In this Wednesday, March 26, 2014 photo, Tanisha Verdejo, a client at the Helen Keller National Center, demonstrates the use of a specially designed keyboard that helps blind clients access the Internet, in Sands Point, N.Y. (AP Photo/Frank Eltman)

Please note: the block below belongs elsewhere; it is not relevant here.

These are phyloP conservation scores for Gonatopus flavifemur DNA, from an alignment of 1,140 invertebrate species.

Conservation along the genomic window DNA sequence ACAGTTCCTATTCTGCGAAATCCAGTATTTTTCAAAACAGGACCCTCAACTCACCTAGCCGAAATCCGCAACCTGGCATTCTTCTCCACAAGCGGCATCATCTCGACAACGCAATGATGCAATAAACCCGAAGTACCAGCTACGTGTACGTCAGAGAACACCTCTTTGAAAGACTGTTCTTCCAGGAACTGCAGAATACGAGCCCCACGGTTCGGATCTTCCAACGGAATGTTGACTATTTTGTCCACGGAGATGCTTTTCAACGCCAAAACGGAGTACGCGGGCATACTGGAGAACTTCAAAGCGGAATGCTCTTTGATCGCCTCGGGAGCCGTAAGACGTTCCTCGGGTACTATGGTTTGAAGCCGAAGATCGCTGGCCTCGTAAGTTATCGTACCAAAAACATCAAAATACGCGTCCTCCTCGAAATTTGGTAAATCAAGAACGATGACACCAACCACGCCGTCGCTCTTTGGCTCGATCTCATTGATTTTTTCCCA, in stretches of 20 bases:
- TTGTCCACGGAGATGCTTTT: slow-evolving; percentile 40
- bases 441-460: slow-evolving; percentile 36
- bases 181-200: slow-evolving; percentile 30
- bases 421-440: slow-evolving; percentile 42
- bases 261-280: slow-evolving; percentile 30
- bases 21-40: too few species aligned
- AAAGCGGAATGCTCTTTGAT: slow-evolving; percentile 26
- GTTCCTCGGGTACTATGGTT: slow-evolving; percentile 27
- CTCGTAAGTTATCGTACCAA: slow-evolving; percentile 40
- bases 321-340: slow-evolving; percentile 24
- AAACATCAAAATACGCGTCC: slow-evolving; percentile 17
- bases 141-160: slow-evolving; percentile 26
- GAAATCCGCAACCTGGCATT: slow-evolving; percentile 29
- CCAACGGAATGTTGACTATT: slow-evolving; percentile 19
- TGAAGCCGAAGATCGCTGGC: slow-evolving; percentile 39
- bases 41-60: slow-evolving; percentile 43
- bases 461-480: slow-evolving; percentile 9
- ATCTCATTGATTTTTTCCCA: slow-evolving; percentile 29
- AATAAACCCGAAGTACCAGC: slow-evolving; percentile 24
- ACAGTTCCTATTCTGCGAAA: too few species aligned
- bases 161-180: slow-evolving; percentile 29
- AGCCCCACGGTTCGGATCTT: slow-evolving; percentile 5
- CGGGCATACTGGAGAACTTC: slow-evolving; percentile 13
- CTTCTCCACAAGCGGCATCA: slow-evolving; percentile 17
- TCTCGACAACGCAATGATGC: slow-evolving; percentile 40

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Tanisha Verdejo loves to surf the Internet for online shopping deals.The center, along with the Boston-based Perkins School for the Blind, is working with state agencies and others around the country to distribute items like refreshable Braille displays, amplified telephones and computer programs that allow for large print displays for those who may be vision-impaired but not entirely blind.Established by the Federal Communications Commission, the pilot program allocates $10 million annually for low-income deaf-blind people to get the equipment.Dr. Christian Vogler, director of the Technology Access Program at Gallaudet University in Washington, D.C., said because the deaf-blind population is relatively small -- about 100,000 in the U.S., according to one estimate -- the high-technology devices are very expensive to produce.
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